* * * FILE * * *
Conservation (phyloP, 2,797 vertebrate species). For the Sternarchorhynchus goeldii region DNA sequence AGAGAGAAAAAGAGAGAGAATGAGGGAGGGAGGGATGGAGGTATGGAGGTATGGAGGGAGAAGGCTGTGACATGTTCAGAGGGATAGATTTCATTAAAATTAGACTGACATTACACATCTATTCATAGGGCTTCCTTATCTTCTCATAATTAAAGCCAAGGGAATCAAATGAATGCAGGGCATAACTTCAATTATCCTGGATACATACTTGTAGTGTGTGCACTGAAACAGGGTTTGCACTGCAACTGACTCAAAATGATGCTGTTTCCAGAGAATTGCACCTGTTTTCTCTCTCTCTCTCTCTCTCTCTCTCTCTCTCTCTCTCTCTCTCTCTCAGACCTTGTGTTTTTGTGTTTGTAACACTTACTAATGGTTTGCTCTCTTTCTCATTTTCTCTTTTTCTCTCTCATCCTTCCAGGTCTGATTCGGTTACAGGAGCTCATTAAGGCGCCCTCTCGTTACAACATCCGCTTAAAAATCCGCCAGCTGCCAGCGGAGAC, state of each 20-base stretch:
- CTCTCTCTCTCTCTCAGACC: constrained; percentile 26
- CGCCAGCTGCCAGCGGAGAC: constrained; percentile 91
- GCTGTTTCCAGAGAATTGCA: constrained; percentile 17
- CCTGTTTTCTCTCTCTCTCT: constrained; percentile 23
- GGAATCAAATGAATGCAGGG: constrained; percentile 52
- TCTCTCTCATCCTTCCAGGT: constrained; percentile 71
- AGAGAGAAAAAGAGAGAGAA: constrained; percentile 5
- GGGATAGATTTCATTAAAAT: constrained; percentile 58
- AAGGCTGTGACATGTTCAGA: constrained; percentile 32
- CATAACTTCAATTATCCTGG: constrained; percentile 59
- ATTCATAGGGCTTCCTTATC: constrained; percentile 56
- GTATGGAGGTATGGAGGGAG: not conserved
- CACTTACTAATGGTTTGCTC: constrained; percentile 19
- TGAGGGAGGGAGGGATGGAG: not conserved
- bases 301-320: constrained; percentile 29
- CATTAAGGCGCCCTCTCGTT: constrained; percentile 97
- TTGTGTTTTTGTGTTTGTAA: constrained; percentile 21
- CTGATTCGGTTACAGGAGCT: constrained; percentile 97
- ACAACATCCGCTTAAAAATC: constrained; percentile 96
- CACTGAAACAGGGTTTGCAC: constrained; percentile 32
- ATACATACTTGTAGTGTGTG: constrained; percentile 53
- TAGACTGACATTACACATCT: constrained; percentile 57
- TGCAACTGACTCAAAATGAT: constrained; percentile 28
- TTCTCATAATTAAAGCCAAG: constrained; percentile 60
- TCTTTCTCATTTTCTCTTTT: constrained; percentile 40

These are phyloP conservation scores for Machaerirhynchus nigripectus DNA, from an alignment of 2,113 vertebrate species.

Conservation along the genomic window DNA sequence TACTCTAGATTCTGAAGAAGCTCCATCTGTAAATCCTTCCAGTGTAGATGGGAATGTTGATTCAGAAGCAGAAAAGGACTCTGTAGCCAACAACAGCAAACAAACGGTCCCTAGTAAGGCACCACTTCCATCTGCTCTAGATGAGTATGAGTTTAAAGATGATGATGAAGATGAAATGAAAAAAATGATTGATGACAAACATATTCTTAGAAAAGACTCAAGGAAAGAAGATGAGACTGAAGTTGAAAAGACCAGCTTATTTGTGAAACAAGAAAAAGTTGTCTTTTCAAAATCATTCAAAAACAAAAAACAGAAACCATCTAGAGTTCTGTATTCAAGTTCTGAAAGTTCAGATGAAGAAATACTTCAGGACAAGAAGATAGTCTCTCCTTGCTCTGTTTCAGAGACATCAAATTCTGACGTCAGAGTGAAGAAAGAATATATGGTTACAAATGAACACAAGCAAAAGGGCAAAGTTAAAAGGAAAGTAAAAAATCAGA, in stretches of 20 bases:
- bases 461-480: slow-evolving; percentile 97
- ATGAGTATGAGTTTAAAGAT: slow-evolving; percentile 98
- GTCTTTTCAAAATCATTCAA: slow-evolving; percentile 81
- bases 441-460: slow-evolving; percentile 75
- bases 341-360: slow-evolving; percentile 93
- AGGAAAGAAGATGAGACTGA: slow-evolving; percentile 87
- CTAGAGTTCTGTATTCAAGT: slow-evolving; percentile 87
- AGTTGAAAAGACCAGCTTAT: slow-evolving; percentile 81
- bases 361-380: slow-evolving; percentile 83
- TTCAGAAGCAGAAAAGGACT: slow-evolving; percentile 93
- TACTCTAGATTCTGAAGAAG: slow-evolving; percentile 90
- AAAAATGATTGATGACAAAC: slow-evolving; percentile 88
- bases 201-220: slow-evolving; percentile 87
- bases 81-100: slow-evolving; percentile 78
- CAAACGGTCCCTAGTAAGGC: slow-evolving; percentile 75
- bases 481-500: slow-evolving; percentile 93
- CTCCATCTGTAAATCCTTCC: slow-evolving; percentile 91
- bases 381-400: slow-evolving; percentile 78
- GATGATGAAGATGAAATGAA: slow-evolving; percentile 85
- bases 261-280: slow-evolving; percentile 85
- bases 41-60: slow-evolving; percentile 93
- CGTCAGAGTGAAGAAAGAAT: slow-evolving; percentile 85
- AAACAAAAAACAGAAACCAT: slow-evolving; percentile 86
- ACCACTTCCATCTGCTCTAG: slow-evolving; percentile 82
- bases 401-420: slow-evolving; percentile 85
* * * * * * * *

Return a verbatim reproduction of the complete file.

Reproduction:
Conservation (phyloP, 2,797 vertebrate species). For the Sternarchorhynchus goeldii region DNA sequence AGAGAGAAAAAGAGAGAGAATGAGGGAGGGAGGGATGGAGGTATGGAGGTATGGAGGGAGAAGGCTGTGACATGTTCAGAGGGATAGATTTCATTAAAATTAGACTGACATTACACATCTATTCATAGGGCTTCCTTATCTTCTCATAATTAAAGCCAAGGGAATCAAATGAATGCAGGGCATAACTTCAATTATCCTGGATACATACTTGTAGTGTGTGCACTGAAACAGGGTTTGCACTGCAACTGACTCAAAATGATGCTGTTTCCAGAGAATTGCACCTGTTTTCTCTCTCTCTCTCTCTCTCTCTCTCTCTCTCTCTCTCTCTCTCTCTCAGACCTTGTGTTTTTGTGTTTGTAACACTTACTAATGGTTTGCTCTCTTTCTCATTTTCTCTTTTTCTCTCTCATCCTTCCAGGTCTGATTCGGTTACAGGAGCTCATTAAGGCGCCCTCTCGTTACAACATCCGCTTAAAAATCCGCCAGCTGCCAGCGGAGAC, state of each 20-base stretch:
- CTCTCTCTCTCTCTCAGACC: constrained; percentile 26
- CGCCAGCTGCCAGCGGAGAC: constrained; percentile 91
- GCTGTTTCCAGAGAATTGCA: constrained; percentile 17
- CCTGTTTTCTCTCTCTCTCT: constrained; percentile 23
- GGAATCAAATGAATGCAGGG: constrained; percentile 52
- TCTCTCTCATCCTTCCAGGT: constrained; percentile 71
- AGAGAGAAAAAGAGAGAGAA: constrained; percentile 5
- GGGATAGATTTCATTAAAAT: constrained; percentile 58
- AAGGCTGTGACATGTTCAGA: constrained; percentile 32
- CATAACTTCAATTATCCTGG: constrained; percentile 59
- ATTCATAGGGCTTCCTTATC: constrained; percentile 56
- GTATGGAGGTATGGAGGGAG: not conserved
- CACTTACTAATGGTTTGCTC: constrained; percentile 19
- TGAGGGAGGGAGGGATGGAG: not conserved
- bases 301-320: constrained; percentile 29
- CATTAAGGCGCCCTCTCGTT: constrained; percentile 97
- TTGTGTTTTTGTGTTTGTAA: constrained; percentile 21
- CTGATTCGGTTACAGGAGCT: constrained; percentile 97
- ACAACATCCGCTTAAAAATC: constrained; percentile 96
- CACTGAAACAGGGTTTGCAC: constrained; percentile 32
- ATACATACTTGTAGTGTGTG: constrained; percentile 53
- TAGACTGACATTACACATCT: constrained; percentile 57
- TGCAACTGACTCAAAATGAT: constrained; percentile 28
- TTCTCATAATTAAAGCCAAG: constrained; percentile 60
- TCTTTCTCATTTTCTCTTTT: constrained; percentile 40

These are phyloP conservation scores for Machaerirhynchus nigripectus DNA, from an alignment of 2,113 vertebrate species.

Conservation along the genomic window DNA sequence TACTCTAGATTCTGAAGAAGCTCCATCTGTAAATCCTTCCAGTGTAGATGGGAATGTTGATTCAGAAGCAGAAAAGGACTCTGTAGCCAACAACAGCAAACAAACGGTCCCTAGTAAGGCACCACTTCCATCTGCTCTAGATGAGTATGAGTTTAAAGATGATGATGAAGATGAAATGAAAAAAATGATTGATGACAAACATATTCTTAGAAAAGACTCAAGGAAAGAAGATGAGACTGAAGTTGAAAAGACCAGCTTATTTGTGAAACAAGAAAAAGTTGTCTTTTCAAAATCATTCAAAAACAAAAAACAGAAACCATCTAGAGTTCTGTATTCAAGTTCTGAAAGTTCAGATGAAGAAATACTTCAGGACAAGAAGATAGTCTCTCCTTGCTCTGTTTCAGAGACATCAAATTCTGACGTCAGAGTGAAGAAAGAATATATGGTTACAAATGAACACAAGCAAAAGGGCAAAGTTAAAAGGAAAGTAAAAAATCAGA, in stretches of 20 bases:
- bases 461-480: slow-evolving; percentile 97
- ATGAGTATGAGTTTAAAGAT: slow-evolving; percentile 98
- GTCTTTTCAAAATCATTCAA: slow-evolving; percentile 81
- bases 441-460: slow-evolving; percentile 75
- bases 341-360: slow-evolving; percentile 93
- AGGAAAGAAGATGAGACTGA: slow-evolving; percentile 87
- CTAGAGTTCTGTATTCAAGT: slow-evolving; percentile 87
- AGTTGAAAAGACCAGCTTAT: slow-evolving; percentile 81
- bases 361-380: slow-evolving; percentile 83
- TTCAGAAGCAGAAAAGGACT: slow-evolving; percentile 93
- TACTCTAGATTCTGAAGAAG: slow-evolving; percentile 90
- AAAAATGATTGATGACAAAC: slow-evolving; percentile 88
- bases 201-220: slow-evolving; percentile 87
- bases 81-100: slow-evolving; percentile 78
- CAAACGGTCCCTAGTAAGGC: slow-evolving; percentile 75
- bases 481-500: slow-evolving; percentile 93
- CTCCATCTGTAAATCCTTCC: slow-evolving; percentile 91
- bases 381-400: slow-evolving; percentile 78
- GATGATGAAGATGAAATGAA: slow-evolving; percentile 85
- bases 261-280: slow-evolving; percentile 85
- bases 41-60: slow-evolving; percentile 93
- CGTCAGAGTGAAGAAAGAAT: slow-evolving; percentile 85
- AAACAAAAAACAGAAACCAT: slow-evolving; percentile 86
- ACCACTTCCATCTGCTCTAG: slow-evolving; percentile 82
- bases 401-420: slow-evolving; percentile 85